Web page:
Defending Human Rights in Ukraine: Activism Report April – June 2020
In partnership with the Netherlands Helsinki Committee, and the financial support of the European Union, the ZMINA Human Rights Centre has published a second monitoring report on the pressure and persecution faced by human rights defenders and anti-corruption activists in Ukraine. This quarterly report covers the period of April-June 2020 and reflects on developments that continued since the first quarterly report was published (read the first quarterly report here).
In the second quarter of 2020, 22 cases of persecution of activists were recorded in the territory controlled by Ukraine. This came in the forms of destruction or damage of activists’ property, physical aggression, including the use of explosives, threats and other forms of pressure, judicial proceedings, privacy violations, and detention or search. In addition, the NGO Digital Security Lab Ukraine observed several hack attempts of activists’ social media accounts, phishing attempts and online intimidation incidents. In the period covered by the report, the most risky activities included anti-corruption activities, opposing illegal construction, and defending LGBTI+ and women’s rights.
The report was presented on July 31, 2020 at a press conference entitled “Activism During the Quarantine: Old Investigations and New Attacks on Civil Activists in Ukraine,” which took place at the Ukrainian Crisis Media Centre in Kyiv. The press conference addressed a particularly worrisome development, namely the registration of bills at the Ukrainian parliament that pose the risk of restricting the right to freedom of association. In the first half of 2020, at least 8 bills were registered at the Ukrainian parliament that are threatening for non-governmental organisations and human rights defenders. These bills equate the advocacy of civil society organisations to commercial lobbyism, propose to exclude those who have previously worked in the civil sector from government, introduce the concept of “foreign agents,” and ban civil activists from holding protests near court buildings. Very alarming as well is the bill that proposes to prohibit “propaganda of homosexualism”.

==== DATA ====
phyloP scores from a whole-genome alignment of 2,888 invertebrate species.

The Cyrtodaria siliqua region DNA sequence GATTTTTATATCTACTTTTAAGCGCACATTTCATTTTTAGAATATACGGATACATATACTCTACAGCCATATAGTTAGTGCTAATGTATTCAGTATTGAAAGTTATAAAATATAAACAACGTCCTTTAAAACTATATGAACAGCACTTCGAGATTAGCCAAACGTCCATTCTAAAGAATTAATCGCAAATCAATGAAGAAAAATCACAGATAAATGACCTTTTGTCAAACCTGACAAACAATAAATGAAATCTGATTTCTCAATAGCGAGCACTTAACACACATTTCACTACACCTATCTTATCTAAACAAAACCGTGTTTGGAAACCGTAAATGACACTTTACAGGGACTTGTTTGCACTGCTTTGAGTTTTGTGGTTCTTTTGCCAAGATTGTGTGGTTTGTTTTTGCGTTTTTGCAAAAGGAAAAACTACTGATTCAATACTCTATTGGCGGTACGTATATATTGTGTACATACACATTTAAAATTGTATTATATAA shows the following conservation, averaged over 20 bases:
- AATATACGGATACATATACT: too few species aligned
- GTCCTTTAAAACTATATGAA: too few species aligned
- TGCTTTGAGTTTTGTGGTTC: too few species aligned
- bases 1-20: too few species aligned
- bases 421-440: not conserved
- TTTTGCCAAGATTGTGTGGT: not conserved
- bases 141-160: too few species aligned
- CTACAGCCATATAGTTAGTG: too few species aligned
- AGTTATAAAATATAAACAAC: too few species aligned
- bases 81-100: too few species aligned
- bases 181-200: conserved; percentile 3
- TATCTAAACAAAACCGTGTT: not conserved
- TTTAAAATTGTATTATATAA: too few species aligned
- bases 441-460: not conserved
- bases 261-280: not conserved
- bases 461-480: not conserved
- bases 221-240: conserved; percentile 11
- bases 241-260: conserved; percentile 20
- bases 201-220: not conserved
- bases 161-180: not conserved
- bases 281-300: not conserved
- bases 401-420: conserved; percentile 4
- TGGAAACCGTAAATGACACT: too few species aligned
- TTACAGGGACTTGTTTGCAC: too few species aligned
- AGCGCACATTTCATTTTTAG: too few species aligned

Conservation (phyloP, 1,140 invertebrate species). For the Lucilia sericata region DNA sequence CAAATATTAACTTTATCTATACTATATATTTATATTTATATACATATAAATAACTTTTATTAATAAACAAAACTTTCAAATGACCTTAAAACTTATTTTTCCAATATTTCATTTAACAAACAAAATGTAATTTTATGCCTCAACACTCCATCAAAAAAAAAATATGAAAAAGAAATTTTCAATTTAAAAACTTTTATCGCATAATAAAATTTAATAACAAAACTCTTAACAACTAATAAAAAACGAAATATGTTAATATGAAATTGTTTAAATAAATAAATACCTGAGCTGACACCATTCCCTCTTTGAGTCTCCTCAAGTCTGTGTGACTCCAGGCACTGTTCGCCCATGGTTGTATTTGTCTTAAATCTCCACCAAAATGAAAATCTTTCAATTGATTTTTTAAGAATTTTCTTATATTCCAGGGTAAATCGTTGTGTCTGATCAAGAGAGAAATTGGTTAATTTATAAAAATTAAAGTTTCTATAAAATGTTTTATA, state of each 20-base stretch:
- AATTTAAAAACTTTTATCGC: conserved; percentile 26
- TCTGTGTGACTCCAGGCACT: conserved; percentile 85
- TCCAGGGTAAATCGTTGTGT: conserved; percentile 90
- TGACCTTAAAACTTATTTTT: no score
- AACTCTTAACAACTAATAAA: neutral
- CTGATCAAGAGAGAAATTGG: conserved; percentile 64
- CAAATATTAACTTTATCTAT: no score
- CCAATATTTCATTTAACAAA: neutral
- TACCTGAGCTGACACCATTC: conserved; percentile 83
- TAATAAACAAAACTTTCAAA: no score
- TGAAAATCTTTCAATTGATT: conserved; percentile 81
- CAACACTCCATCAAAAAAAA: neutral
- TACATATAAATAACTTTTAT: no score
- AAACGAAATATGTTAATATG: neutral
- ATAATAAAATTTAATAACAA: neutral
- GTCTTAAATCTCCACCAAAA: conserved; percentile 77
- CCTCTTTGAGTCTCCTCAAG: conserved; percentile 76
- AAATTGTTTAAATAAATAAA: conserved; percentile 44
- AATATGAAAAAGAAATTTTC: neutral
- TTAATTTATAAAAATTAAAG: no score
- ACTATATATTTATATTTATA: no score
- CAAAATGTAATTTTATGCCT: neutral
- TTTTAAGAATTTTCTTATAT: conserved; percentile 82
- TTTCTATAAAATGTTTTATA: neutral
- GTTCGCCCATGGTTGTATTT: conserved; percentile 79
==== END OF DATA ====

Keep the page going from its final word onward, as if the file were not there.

According to the report, a number of phenomena continued to affect civil society activities in the second quarter. In addition to COVID-19 measures continuing to narrow the forms and options of peaceful civil society activites, the smear campaign against the “Sorosiata” (Soros Kids) continued to unfold. The campaign continued to discredit civil society and reformers in government by associating them with businessman and philantropist George Soros, mostly on social media and media known for systemetically failing to adhere to journalistic standards (for more on how these developments started, read the first quarterly report). Despite restrictions imposed by the government to counter the coronavirus, peaceful gatherings continued in Ukraine. In some cases the police’s actions were neither lawful nor proportionate.
In order to combat pressure on civil society, and encourage human rights defenders to remain active, the NHC, in partnership with ZMINA Human Rights Centre, are implementing a project, entitled “Increasing the Role and Protection of Human Rights Defenders in Ukraine,” with financial support from the European Union. This project aims to stimulate public demand for defence of human rights in Ukraine, which will help to remove obstacles for independent civil society and the Ukrainian society as a whole. One of the ways of doing so is by producing quarterly and annual reports that provide full and up-to-date information about the pressure and risks human rights defenders and anti-corruption activists face. These reports are created to inform representatives of the government, media, international missions, partner organizations, and the general public.
The second report on the trends and individual cases of persecution of human rights defenders and anti-corruption activists in Ukraine can be found here:
The contents of this publication is the sole responsibility of the ZMINA Human Rights Centre and does not necessarily reflect the opinion of the European Union.